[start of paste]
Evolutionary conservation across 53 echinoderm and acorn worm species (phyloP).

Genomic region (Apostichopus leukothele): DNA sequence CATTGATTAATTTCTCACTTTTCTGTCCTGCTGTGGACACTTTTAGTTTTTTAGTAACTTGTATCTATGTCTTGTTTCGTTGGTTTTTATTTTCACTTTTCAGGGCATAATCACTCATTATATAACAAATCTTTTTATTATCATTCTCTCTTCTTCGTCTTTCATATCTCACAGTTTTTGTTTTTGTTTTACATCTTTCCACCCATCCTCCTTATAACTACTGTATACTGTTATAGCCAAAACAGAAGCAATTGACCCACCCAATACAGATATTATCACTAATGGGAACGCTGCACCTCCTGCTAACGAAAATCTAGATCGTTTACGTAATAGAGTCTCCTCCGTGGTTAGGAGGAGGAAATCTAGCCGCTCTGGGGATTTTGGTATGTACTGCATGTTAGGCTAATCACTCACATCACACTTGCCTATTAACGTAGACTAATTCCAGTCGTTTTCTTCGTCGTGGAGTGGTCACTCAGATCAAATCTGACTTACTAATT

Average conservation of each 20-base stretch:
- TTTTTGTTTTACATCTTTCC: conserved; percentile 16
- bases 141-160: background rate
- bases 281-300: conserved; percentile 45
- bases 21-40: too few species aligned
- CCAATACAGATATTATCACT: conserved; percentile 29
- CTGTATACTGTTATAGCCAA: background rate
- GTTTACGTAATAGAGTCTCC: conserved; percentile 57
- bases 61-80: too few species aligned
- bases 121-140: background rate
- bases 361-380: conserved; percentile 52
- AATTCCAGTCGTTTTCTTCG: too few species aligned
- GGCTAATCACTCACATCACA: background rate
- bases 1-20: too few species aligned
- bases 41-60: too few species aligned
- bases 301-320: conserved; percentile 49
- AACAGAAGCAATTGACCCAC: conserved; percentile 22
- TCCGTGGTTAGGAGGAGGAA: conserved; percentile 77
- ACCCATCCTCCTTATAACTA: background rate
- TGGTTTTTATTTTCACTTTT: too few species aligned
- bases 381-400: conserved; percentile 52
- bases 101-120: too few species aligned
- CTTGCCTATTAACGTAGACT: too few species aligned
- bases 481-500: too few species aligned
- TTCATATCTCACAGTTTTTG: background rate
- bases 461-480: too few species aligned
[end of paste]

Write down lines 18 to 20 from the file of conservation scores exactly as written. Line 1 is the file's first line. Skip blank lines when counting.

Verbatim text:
- bases 301-320: conserved; percentile 49
- AACAGAAGCAATTGACCCAC: conserved; percentile 22
- TCCGTGGTTAGGAGGAGGAA: conserved; percentile 77